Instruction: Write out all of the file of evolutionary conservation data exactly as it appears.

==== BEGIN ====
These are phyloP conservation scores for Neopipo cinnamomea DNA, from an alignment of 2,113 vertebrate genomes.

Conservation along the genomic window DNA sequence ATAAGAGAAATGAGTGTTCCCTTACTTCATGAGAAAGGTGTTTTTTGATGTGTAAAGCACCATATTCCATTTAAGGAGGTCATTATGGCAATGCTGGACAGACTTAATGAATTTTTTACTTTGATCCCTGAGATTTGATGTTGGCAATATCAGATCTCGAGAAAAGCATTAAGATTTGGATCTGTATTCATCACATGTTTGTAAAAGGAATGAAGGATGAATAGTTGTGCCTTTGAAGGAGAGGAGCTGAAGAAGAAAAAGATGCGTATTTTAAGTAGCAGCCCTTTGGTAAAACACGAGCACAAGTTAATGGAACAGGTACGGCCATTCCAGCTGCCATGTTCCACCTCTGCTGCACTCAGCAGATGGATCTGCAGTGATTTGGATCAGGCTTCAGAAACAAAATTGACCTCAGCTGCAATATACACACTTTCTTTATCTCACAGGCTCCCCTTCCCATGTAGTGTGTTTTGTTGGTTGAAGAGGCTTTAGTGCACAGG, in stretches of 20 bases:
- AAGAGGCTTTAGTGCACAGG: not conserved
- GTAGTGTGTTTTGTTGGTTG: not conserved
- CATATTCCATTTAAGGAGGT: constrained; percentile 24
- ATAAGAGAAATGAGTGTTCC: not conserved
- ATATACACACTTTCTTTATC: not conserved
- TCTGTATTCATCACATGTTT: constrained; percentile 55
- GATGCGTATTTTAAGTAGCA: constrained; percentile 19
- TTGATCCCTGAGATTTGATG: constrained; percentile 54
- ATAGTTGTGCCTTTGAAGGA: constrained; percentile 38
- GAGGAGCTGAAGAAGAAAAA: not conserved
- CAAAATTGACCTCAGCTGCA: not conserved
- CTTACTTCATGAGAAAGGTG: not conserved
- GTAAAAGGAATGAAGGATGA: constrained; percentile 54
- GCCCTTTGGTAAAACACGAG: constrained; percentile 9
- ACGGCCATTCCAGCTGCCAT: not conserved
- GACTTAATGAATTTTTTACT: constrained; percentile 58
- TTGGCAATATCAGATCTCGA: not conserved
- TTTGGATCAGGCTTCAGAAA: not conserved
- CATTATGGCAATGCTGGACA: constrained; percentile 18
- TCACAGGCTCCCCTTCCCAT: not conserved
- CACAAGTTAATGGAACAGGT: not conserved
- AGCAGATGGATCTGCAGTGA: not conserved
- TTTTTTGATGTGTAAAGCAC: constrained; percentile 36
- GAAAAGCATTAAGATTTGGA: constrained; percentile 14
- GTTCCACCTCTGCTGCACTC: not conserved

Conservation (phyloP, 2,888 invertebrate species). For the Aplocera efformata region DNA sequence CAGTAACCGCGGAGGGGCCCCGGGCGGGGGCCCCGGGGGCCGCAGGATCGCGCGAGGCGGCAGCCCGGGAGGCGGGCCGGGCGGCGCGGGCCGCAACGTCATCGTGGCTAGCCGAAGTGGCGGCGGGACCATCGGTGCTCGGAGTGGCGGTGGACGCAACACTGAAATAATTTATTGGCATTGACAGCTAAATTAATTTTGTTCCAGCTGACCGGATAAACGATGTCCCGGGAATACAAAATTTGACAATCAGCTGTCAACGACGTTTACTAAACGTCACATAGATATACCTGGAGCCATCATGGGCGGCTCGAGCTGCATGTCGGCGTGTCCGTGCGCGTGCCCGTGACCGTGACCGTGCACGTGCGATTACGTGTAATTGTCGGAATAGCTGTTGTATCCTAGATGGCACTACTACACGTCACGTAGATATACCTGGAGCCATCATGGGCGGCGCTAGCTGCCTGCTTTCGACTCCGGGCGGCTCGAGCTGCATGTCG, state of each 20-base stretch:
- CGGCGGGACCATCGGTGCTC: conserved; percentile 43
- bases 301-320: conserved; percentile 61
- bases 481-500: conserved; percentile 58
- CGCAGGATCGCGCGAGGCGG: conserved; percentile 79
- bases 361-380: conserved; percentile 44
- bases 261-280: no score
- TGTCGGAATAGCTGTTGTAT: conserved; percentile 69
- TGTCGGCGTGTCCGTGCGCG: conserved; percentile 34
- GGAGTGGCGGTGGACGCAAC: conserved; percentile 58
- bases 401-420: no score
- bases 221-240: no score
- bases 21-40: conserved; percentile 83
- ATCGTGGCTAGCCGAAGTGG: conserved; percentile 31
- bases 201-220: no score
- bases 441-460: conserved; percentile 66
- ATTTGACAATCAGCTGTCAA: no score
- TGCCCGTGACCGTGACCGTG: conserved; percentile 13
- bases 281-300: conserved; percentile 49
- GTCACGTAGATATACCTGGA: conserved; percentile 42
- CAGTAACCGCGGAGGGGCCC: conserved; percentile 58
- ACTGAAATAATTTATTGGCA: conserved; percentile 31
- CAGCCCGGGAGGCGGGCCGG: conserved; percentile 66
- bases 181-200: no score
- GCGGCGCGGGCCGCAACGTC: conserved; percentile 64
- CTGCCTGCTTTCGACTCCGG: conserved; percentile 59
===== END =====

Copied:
These are phyloP conservation scores for Neopipo cinnamomea DNA, from an alignment of 2,113 vertebrate genomes.

Conservation along the genomic window DNA sequence ATAAGAGAAATGAGTGTTCCCTTACTTCATGAGAAAGGTGTTTTTTGATGTGTAAAGCACCATATTCCATTTAAGGAGGTCATTATGGCAATGCTGGACAGACTTAATGAATTTTTTACTTTGATCCCTGAGATTTGATGTTGGCAATATCAGATCTCGAGAAAAGCATTAAGATTTGGATCTGTATTCATCACATGTTTGTAAAAGGAATGAAGGATGAATAGTTGTGCCTTTGAAGGAGAGGAGCTGAAGAAGAAAAAGATGCGTATTTTAAGTAGCAGCCCTTTGGTAAAACACGAGCACAAGTTAATGGAACAGGTACGGCCATTCCAGCTGCCATGTTCCACCTCTGCTGCACTCAGCAGATGGATCTGCAGTGATTTGGATCAGGCTTCAGAAACAAAATTGACCTCAGCTGCAATATACACACTTTCTTTATCTCACAGGCTCCCCTTCCCATGTAGTGTGTTTTGTTGGTTGAAGAGGCTTTAGTGCACAGG, in stretches of 20 bases:
- AAGAGGCTTTAGTGCACAGG: not conserved
- GTAGTGTGTTTTGTTGGTTG: not conserved
- CATATTCCATTTAAGGAGGT: constrained; percentile 24
- ATAAGAGAAATGAGTGTTCC: not conserved
- ATATACACACTTTCTTTATC: not conserved
- TCTGTATTCATCACATGTTT: constrained; percentile 55
- GATGCGTATTTTAAGTAGCA: constrained; percentile 19
- TTGATCCCTGAGATTTGATG: constrained; percentile 54
- ATAGTTGTGCCTTTGAAGGA: constrained; percentile 38
- GAGGAGCTGAAGAAGAAAAA: not conserved
- CAAAATTGACCTCAGCTGCA: not conserved
- CTTACTTCATGAGAAAGGTG: not conserved
- GTAAAAGGAATGAAGGATGA: constrained; percentile 54
- GCCCTTTGGTAAAACACGAG: constrained; percentile 9
- ACGGCCATTCCAGCTGCCAT: not conserved
- GACTTAATGAATTTTTTACT: constrained; percentile 58
- TTGGCAATATCAGATCTCGA: not conserved
- TTTGGATCAGGCTTCAGAAA: not conserved
- CATTATGGCAATGCTGGACA: constrained; percentile 18
- TCACAGGCTCCCCTTCCCAT: not conserved
- CACAAGTTAATGGAACAGGT: not conserved
- AGCAGATGGATCTGCAGTGA: not conserved
- TTTTTTGATGTGTAAAGCAC: constrained; percentile 36
- GAAAAGCATTAAGATTTGGA: constrained; percentile 14
- GTTCCACCTCTGCTGCACTC: not conserved

Conservation (phyloP, 2,888 invertebrate species). For the Aplocera efformata region DNA sequence CAGTAACCGCGGAGGGGCCCCGGGCGGGGGCCCCGGGGGCCGCAGGATCGCGCGAGGCGGCAGCCCGGGAGGCGGGCCGGGCGGCGCGGGCCGCAACGTCATCGTGGCTAGCCGAAGTGGCGGCGGGACCATCGGTGCTCGGAGTGGCGGTGGACGCAACACTGAAATAATTTATTGGCATTGACAGCTAAATTAATTTTGTTCCAGCTGACCGGATAAACGATGTCCCGGGAATACAAAATTTGACAATCAGCTGTCAACGACGTTTACTAAACGTCACATAGATATACCTGGAGCCATCATGGGCGGCTCGAGCTGCATGTCGGCGTGTCCGTGCGCGTGCCCGTGACCGTGACCGTGCACGTGCGATTACGTGTAATTGTCGGAATAGCTGTTGTATCCTAGATGGCACTACTACACGTCACGTAGATATACCTGGAGCCATCATGGGCGGCGCTAGCTGCCTGCTTTCGACTCCGGGCGGCTCGAGCTGCATGTCG, state of each 20-base stretch:
- CGGCGGGACCATCGGTGCTC: conserved; percentile 43
- bases 301-320: conserved; percentile 61
- bases 481-500: conserved; percentile 58
- CGCAGGATCGCGCGAGGCGG: conserved; percentile 79
- bases 361-380: conserved; percentile 44
- bases 261-280: no score
- TGTCGGAATAGCTGTTGTAT: conserved; percentile 69
- TGTCGGCGTGTCCGTGCGCG: conserved; percentile 34
- GGAGTGGCGGTGGACGCAAC: conserved; percentile 58
- bases 401-420: no score
- bases 221-240: no score
- bases 21-40: conserved; percentile 83
- ATCGTGGCTAGCCGAAGTGG: conserved; percentile 31
- bases 201-220: no score
- bases 441-460: conserved; percentile 66
- ATTTGACAATCAGCTGTCAA: no score
- TGCCCGTGACCGTGACCGTG: conserved; percentile 13
- bases 281-300: conserved; percentile 49
- GTCACGTAGATATACCTGGA: conserved; percentile 42
- CAGTAACCGCGGAGGGGCCC: conserved; percentile 58
- ACTGAAATAATTTATTGGCA: conserved; percentile 31
- CAGCCCGGGAGGCGGGCCGG: conserved; percentile 66
- bases 181-200: no score
- GCGGCGCGGGCCGCAACGTC: conserved; percentile 64
- CTGCCTGCTTTCGACTCCGG: conserved; percentile 59